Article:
was found in EM of married males and unmarried males (p
Adjusted scores of cognitive functions and its constituents in different age, educational levels and hukou status.Notes: The light colour area meant the 95% confidence interval of cognitive function scores. (A) shows the scores after adjustment for demographic characteristics, individual behaviors, and blood biomarkers. (B) shows the scores after adjustment for all the covariates except age. (C) shows the scores after adjustment for all the covariates except educational status. (D) shows the scores after adjustment for all the covariates except hukou types.
Four models were built using linear regression to assess the relationship
between marital status and cognitive functions (Table 2). Univariate linear
regression was performed in Model 0, displaying a significant association
|Model 0||Model 0|
|Mental intactness||−0.99 (−1.19 to −0.78)||Mental intactness||−1.03 (−1.21 to −0.85)|
|Episodic memory||−0.43 (−0.57 to −0.29)||Episodic memory||−0.53 (−0.64 to −0.41)|
|Cognitive functions||−1.42 (−1.70 to −1.13)||Cognitive functions||−1.56 (−1.81 to −1.30)|
|Model 1||Model 1|
|Mental intactness||−0.55 (−0.74 to −0.36)||Mental intactness||−0.43 (−0.59 to −0.27)|
|Episodic memory||−0.15 (−0.29 to −0.02)||Episodic memory||−0.19 (–0.34 to –0.25)|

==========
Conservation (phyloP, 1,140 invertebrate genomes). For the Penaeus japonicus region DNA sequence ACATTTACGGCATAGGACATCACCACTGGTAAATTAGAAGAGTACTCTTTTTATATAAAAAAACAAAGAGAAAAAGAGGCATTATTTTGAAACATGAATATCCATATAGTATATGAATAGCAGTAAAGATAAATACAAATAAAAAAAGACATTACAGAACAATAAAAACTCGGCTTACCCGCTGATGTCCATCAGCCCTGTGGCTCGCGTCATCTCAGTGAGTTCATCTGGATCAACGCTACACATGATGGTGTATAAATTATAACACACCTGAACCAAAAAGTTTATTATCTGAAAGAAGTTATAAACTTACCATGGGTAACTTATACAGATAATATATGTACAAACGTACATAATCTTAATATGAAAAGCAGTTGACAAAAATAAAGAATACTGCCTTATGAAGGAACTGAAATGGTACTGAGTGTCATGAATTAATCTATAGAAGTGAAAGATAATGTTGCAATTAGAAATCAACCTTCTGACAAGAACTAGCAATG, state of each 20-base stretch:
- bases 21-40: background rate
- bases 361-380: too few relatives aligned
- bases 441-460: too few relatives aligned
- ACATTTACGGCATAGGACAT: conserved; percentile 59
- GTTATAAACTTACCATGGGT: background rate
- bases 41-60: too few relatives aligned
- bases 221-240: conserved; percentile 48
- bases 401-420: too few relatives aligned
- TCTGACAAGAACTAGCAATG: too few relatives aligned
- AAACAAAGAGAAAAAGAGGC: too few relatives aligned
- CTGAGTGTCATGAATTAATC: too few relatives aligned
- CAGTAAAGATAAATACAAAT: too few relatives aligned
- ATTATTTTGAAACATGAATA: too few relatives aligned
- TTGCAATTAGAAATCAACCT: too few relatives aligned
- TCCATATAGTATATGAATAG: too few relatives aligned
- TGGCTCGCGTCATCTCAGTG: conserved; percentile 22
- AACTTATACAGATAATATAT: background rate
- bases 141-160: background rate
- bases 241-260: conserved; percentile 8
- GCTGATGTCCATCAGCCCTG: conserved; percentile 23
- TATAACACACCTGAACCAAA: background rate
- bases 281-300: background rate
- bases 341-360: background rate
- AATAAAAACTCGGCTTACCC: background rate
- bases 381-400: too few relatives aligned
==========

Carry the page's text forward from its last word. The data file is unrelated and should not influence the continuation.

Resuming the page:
|Cognitive functions||−0.70 (−0.96 to −0.44)||Cognitive functions||−0.62 (−0.84 to −0.40)|
|Model 2||Model 2|
|Mental intactness||−0.41 (−0.61 to −0.20)||Mental intactness||−0.34 (−0.52 to −0.17)|
|Episodic memory||−0.01 (−0.15 to −0.13)||0.903||Episodic memory||−0.20 (−0.32 to −0.08)|
|Cognitive functions||−0.41 (−0.70 to −0.13)||Cognitive functions||−0.54 (−0.79 to −0.30)|
|Model 3||Model 3|
|Mental intactness||−0.37 (−0.62 to −0.11)||Mental intactness||−0.27 (−0.48 to −0.06)|
|Episodic memory||−0.00 (−0.18 to −0.17)||0.969||Episodic memory||−0.15 (−0.29 to −0.01)|
|Cognitive functions||−0.37 (−0.72 to −0.03)||Cognitive functions||−0.42 (−0.71 to −0.13)|
The fit indices are shown in Table 3. Akaike information criterion (AIC), Bayesian information criterion (BIC), and adjusted BIC (aBIC) declined with the growing subgroups, indicating a better model. Lo-Mendell-Rubin likelihood ratio test (LMR) and bootstrap likelihood ratio test (BLRT) were all less than 0.0001. It indicated that the more subgroups in the model, the better the model fit; however, three subgroups of participants had the highest entropy index: 0.971, showing an optimal fitting with three class-model and the highest classification quality. Therefore, 3-class model was considered to be the best. Fig. 2 shows the properties of three subgroups. Item 1 to 11 was adopted to assess MI, and item 12 to 31 was adopted to assess EM. Class 2 is divided into high MI and high EM due to the highest mean of item response. Class 3 was divided as low MI and moderate EM due to the low mean of item response in items 8, 9, 10, and 11. Class 1 was divided into middle MI and low EM.
|Class||k||AIC||BIC||aBIC||Entropy||LMR||BLRT||Class probability (%)|
|k, number of free parameters; AIC, Akaike information criterion; BIC, Bayesian information criterion; aBIC, adjusted Bayesian information criterion; LMR, Lo-Mendell-Rubin likelihood ratio; BLRT, parametric bootstrapped likelihood ratio test.|
Item response mean of the three different cognitive function classes.